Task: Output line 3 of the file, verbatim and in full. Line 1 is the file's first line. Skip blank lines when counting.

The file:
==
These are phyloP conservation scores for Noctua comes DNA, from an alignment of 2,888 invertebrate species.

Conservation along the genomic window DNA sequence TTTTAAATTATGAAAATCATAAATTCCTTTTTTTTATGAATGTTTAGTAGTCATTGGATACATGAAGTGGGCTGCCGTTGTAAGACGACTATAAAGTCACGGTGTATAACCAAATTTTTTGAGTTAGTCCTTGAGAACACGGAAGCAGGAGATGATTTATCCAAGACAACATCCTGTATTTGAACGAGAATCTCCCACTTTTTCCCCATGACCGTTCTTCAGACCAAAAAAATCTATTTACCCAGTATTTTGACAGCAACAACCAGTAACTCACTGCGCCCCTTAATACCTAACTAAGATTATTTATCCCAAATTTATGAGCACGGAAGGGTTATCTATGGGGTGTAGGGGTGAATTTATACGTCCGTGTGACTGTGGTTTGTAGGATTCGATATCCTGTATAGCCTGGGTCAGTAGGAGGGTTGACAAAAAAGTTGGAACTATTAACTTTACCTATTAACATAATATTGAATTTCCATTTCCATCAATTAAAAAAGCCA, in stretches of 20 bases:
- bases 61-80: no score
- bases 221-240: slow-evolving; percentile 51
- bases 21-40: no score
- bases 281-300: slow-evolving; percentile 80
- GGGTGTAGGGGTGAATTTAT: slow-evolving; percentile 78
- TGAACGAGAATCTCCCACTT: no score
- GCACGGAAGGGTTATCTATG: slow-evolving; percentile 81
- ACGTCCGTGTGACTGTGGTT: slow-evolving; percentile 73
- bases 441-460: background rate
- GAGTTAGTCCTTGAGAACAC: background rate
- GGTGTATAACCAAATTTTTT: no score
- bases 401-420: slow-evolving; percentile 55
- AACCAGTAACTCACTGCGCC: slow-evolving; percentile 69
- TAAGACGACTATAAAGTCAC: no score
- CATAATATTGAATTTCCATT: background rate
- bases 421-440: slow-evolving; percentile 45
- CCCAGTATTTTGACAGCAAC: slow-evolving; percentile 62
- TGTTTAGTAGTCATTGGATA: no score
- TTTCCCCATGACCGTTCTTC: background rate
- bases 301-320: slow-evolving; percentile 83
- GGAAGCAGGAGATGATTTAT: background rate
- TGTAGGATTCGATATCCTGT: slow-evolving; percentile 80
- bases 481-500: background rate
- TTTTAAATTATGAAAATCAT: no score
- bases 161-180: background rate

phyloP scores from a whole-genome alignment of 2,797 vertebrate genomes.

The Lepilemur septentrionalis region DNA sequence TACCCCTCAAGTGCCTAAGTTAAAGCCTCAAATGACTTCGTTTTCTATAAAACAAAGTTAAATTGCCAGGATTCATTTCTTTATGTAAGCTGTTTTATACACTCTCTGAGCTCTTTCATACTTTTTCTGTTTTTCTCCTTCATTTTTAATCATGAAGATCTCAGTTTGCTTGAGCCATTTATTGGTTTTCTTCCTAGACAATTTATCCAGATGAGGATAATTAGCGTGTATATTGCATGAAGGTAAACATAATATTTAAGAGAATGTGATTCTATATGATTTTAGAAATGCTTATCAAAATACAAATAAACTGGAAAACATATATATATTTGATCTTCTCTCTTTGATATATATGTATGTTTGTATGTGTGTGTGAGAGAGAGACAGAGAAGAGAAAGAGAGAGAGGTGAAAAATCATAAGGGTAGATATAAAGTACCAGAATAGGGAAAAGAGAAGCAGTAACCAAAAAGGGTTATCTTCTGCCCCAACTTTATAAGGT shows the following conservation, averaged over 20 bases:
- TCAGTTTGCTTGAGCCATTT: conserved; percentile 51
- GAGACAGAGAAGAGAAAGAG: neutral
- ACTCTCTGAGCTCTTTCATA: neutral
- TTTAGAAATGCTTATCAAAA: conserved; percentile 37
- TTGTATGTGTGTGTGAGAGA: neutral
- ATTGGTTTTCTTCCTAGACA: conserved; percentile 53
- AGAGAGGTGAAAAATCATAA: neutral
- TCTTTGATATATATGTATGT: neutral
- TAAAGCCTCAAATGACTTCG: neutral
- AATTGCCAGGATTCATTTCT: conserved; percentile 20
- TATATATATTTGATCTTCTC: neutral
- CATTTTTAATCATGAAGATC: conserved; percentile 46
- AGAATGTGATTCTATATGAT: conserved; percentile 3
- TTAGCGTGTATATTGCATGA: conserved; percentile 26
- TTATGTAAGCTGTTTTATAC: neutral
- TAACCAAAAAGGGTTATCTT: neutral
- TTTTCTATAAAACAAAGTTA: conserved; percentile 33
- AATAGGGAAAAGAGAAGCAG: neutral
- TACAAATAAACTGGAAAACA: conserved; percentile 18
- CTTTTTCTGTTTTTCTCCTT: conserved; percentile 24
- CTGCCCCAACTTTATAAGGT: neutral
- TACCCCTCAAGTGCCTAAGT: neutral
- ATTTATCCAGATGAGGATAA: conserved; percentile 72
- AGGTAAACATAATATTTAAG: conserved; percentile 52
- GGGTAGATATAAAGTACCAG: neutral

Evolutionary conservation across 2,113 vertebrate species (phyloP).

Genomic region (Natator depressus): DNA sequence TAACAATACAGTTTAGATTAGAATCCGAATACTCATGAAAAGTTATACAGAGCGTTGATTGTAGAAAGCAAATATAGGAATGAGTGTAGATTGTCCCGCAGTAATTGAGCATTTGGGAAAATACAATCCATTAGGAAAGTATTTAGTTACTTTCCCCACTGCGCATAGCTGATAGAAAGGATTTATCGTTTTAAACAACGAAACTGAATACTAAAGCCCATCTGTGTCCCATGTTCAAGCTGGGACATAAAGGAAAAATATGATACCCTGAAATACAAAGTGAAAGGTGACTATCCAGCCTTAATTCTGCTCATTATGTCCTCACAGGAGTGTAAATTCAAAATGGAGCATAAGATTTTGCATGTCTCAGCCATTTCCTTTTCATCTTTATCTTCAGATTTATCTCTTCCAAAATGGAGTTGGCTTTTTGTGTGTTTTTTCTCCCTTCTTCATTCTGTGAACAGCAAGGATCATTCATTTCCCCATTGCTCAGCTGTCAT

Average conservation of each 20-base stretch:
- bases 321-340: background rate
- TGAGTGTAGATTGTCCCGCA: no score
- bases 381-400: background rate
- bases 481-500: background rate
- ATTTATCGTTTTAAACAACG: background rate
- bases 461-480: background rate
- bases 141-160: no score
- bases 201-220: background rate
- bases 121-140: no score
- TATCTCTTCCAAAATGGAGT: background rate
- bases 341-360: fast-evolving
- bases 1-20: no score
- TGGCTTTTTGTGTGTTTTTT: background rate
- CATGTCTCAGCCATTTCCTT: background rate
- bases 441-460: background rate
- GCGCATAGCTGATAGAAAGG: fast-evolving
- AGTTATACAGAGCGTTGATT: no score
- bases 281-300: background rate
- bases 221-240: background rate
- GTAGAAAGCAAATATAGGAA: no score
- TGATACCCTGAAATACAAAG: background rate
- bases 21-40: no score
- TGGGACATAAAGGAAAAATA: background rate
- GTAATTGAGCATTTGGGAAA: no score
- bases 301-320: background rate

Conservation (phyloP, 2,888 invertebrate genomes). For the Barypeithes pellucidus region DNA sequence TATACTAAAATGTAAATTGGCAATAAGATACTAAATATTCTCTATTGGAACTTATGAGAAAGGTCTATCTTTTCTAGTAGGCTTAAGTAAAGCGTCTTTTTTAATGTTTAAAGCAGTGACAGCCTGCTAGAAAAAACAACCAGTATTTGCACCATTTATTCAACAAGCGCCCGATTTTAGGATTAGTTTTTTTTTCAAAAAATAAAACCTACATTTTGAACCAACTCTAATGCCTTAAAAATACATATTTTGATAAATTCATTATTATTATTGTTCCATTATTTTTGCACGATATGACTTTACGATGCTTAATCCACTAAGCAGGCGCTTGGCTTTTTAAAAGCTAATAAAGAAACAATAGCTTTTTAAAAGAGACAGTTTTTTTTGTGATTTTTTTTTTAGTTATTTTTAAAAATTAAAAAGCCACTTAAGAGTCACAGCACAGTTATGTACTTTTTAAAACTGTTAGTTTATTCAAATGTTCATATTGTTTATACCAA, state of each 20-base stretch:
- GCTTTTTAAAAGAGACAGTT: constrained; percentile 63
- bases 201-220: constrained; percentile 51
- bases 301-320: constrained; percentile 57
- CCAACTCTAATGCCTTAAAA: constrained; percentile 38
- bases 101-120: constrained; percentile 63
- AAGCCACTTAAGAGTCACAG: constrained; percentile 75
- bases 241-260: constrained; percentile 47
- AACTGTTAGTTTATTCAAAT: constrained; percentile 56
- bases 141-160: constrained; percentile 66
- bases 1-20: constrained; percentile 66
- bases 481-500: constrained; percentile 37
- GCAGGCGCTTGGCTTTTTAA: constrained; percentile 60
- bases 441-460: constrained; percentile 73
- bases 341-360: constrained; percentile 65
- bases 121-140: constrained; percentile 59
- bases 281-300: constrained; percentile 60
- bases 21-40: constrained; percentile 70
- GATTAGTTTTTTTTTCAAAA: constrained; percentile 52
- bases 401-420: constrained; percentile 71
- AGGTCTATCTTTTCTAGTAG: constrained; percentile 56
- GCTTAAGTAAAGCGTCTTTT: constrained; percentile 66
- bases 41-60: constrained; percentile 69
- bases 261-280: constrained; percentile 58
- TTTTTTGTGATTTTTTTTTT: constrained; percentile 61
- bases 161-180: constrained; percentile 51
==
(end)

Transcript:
- bases 61-80: no score